Emergence of Industry Cloud
As cloud software became the norm, the second major platform shift we witnessed was the transition from horizontal to industry-specific cloud software. Again, I had the good fortune of working with the leader who created this shift, Peter Gassner of Veeva Systems. We coined this emerging field in 2008 as Industry Cloud, after leading the only institutional investment in Veeva (where I have been chairman since their IPO).
The Industry Cloud shift was where the power of data became really important. One key hallmark of an Industry Cloud company is “deep data.” This industry-specific model of building software has the ability to create customer value from user data—both through user entries and from behavioral analysis. While all cloud companies have this potential, a deep industry focus makes it far more likely for Industry Cloud companies to turn data into meaningful insights for their customers.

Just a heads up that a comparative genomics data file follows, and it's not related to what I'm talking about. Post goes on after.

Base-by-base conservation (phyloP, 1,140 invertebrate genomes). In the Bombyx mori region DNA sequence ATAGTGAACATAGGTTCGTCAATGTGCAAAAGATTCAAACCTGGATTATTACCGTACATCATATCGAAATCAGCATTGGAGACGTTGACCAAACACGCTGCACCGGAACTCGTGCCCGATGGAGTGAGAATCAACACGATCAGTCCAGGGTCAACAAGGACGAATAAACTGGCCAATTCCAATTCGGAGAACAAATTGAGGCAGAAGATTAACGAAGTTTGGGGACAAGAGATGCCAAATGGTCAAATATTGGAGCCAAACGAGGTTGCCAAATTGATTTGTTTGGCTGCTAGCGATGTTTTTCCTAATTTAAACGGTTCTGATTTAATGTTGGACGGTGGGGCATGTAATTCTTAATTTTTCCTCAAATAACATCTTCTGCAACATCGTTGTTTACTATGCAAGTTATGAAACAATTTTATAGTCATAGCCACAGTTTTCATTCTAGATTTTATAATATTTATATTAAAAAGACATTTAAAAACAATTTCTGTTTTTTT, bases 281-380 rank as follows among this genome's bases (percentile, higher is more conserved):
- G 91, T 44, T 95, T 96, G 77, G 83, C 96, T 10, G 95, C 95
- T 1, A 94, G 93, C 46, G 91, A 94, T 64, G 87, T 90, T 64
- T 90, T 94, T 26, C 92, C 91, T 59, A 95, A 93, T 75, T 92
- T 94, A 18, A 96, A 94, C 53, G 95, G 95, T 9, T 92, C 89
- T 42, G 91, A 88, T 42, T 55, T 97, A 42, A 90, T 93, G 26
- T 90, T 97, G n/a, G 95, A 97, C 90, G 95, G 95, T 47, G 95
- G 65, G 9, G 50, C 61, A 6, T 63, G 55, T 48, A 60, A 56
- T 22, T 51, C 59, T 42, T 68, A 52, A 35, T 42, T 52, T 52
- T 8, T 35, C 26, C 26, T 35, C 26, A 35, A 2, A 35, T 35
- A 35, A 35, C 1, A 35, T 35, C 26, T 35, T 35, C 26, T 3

The emergence of this new type of software was so impactful because of its ability to focus both on the needs of a single industry, and on deep data that comes with “layering the cake” within that industry. Whereas horizontal cloud companies were broad-based across every industry, and therefore had less-actionable data, Industry Cloud companies “deepened” their datasets by stacking multiple functional areas within companies of a single industry. This is the root of deep data.